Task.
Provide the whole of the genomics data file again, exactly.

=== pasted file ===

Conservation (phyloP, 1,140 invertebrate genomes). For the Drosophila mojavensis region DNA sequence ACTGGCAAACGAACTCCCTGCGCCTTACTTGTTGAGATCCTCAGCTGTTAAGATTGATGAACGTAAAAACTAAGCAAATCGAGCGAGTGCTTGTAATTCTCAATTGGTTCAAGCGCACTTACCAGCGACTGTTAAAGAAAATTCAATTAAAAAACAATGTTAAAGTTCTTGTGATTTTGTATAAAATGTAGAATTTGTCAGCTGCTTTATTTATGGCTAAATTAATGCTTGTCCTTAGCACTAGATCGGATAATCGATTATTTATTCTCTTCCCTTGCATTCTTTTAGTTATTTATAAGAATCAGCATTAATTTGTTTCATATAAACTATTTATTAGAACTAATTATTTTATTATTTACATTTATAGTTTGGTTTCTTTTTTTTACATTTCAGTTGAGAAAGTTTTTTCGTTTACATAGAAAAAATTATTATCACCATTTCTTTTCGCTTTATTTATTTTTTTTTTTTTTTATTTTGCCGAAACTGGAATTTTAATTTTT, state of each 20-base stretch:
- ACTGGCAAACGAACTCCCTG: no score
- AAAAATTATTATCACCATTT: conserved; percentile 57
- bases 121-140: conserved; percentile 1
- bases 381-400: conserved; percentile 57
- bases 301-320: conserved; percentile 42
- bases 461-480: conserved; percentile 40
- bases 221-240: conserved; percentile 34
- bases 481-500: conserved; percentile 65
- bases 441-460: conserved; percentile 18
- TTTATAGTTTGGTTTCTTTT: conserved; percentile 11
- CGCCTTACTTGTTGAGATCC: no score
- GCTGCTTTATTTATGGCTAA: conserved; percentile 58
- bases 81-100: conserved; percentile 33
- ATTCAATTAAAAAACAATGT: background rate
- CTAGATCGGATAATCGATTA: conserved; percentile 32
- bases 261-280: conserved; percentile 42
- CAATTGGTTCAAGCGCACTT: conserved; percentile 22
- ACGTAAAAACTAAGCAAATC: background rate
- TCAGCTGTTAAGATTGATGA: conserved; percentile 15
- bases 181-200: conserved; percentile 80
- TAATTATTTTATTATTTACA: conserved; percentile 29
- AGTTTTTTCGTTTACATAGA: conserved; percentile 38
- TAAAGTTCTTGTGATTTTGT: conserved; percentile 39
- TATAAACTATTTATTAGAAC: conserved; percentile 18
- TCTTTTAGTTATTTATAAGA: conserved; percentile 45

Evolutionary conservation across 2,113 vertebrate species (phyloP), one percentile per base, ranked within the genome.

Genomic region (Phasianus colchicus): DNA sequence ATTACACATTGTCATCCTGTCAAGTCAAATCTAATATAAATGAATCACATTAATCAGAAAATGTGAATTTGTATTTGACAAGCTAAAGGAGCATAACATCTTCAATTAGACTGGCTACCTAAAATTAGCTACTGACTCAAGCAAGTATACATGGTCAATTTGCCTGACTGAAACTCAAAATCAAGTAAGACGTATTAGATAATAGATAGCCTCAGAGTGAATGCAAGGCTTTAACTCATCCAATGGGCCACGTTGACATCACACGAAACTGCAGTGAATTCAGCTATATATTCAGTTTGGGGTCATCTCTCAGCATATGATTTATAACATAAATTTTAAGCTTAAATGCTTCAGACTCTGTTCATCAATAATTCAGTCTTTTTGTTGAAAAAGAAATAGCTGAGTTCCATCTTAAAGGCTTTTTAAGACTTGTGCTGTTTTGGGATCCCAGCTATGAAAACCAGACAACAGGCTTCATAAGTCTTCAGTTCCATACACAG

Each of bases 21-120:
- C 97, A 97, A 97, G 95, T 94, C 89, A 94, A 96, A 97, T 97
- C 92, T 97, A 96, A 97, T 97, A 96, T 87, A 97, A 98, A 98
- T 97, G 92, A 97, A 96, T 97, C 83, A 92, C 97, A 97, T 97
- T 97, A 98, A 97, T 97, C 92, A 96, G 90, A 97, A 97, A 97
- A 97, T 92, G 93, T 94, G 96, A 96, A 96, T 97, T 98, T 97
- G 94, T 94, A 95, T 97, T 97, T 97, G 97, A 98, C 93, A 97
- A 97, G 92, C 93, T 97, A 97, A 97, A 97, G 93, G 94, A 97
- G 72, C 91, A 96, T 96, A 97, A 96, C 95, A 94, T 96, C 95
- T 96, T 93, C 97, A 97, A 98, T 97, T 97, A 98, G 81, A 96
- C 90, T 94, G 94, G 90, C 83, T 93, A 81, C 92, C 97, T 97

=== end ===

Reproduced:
Conservation (phyloP, 1,140 invertebrate genomes). For the Drosophila mojavensis region DNA sequence ACTGGCAAACGAACTCCCTGCGCCTTACTTGTTGAGATCCTCAGCTGTTAAGATTGATGAACGTAAAAACTAAGCAAATCGAGCGAGTGCTTGTAATTCTCAATTGGTTCAAGCGCACTTACCAGCGACTGTTAAAGAAAATTCAATTAAAAAACAATGTTAAAGTTCTTGTGATTTTGTATAAAATGTAGAATTTGTCAGCTGCTTTATTTATGGCTAAATTAATGCTTGTCCTTAGCACTAGATCGGATAATCGATTATTTATTCTCTTCCCTTGCATTCTTTTAGTTATTTATAAGAATCAGCATTAATTTGTTTCATATAAACTATTTATTAGAACTAATTATTTTATTATTTACATTTATAGTTTGGTTTCTTTTTTTTACATTTCAGTTGAGAAAGTTTTTTCGTTTACATAGAAAAAATTATTATCACCATTTCTTTTCGCTTTATTTATTTTTTTTTTTTTTTATTTTGCCGAAACTGGAATTTTAATTTTT, state of each 20-base stretch:
- ACTGGCAAACGAACTCCCTG: no score
- AAAAATTATTATCACCATTT: conserved; percentile 57
- bases 121-140: conserved; percentile 1
- bases 381-400: conserved; percentile 57
- bases 301-320: conserved; percentile 42
- bases 461-480: conserved; percentile 40
- bases 221-240: conserved; percentile 34
- bases 481-500: conserved; percentile 65
- bases 441-460: conserved; percentile 18
- TTTATAGTTTGGTTTCTTTT: conserved; percentile 11
- CGCCTTACTTGTTGAGATCC: no score
- GCTGCTTTATTTATGGCTAA: conserved; percentile 58
- bases 81-100: conserved; percentile 33
- ATTCAATTAAAAAACAATGT: background rate
- CTAGATCGGATAATCGATTA: conserved; percentile 32
- bases 261-280: conserved; percentile 42
- CAATTGGTTCAAGCGCACTT: conserved; percentile 22
- ACGTAAAAACTAAGCAAATC: background rate
- TCAGCTGTTAAGATTGATGA: conserved; percentile 15
- bases 181-200: conserved; percentile 80
- TAATTATTTTATTATTTACA: conserved; percentile 29
- AGTTTTTTCGTTTACATAGA: conserved; percentile 38
- TAAAGTTCTTGTGATTTTGT: conserved; percentile 39
- TATAAACTATTTATTAGAAC: conserved; percentile 18
- TCTTTTAGTTATTTATAAGA: conserved; percentile 45

Evolutionary conservation across 2,113 vertebrate species (phyloP), one percentile per base, ranked within the genome.

Genomic region (Phasianus colchicus): DNA sequence ATTACACATTGTCATCCTGTCAAGTCAAATCTAATATAAATGAATCACATTAATCAGAAAATGTGAATTTGTATTTGACAAGCTAAAGGAGCATAACATCTTCAATTAGACTGGCTACCTAAAATTAGCTACTGACTCAAGCAAGTATACATGGTCAATTTGCCTGACTGAAACTCAAAATCAAGTAAGACGTATTAGATAATAGATAGCCTCAGAGTGAATGCAAGGCTTTAACTCATCCAATGGGCCACGTTGACATCACACGAAACTGCAGTGAATTCAGCTATATATTCAGTTTGGGGTCATCTCTCAGCATATGATTTATAACATAAATTTTAAGCTTAAATGCTTCAGACTCTGTTCATCAATAATTCAGTCTTTTTGTTGAAAAAGAAATAGCTGAGTTCCATCTTAAAGGCTTTTTAAGACTTGTGCTGTTTTGGGATCCCAGCTATGAAAACCAGACAACAGGCTTCATAAGTCTTCAGTTCCATACACAG

Each of bases 21-120:
- C 97, A 97, A 97, G 95, T 94, C 89, A 94, A 96, A 97, T 97
- C 92, T 97, A 96, A 97, T 97, A 96, T 87, A 97, A 98, A 98
- T 97, G 92, A 97, A 96, T 97, C 83, A 92, C 97, A 97, T 97
- T 97, A 98, A 97, T 97, C 92, A 96, G 90, A 97, A 97, A 97
- A 97, T 92, G 93, T 94, G 96, A 96, A 96, T 97, T 98, T 97
- G 94, T 94, A 95, T 97, T 97, T 97, G 97, A 98, C 93, A 97
- A 97, G 92, C 93, T 97, A 97, A 97, A 97, G 93, G 94, A 97
- G 72, C 91, A 96, T 96, A 97, A 96, C 95, A 94, T 96, C 95
- T 96, T 93, C 97, A 97, A 98, T 97, T 97, A 98, G 81, A 96
- C 90, T 94, G 94, G 90, C 83, T 93, A 81, C 92, C 97, T 97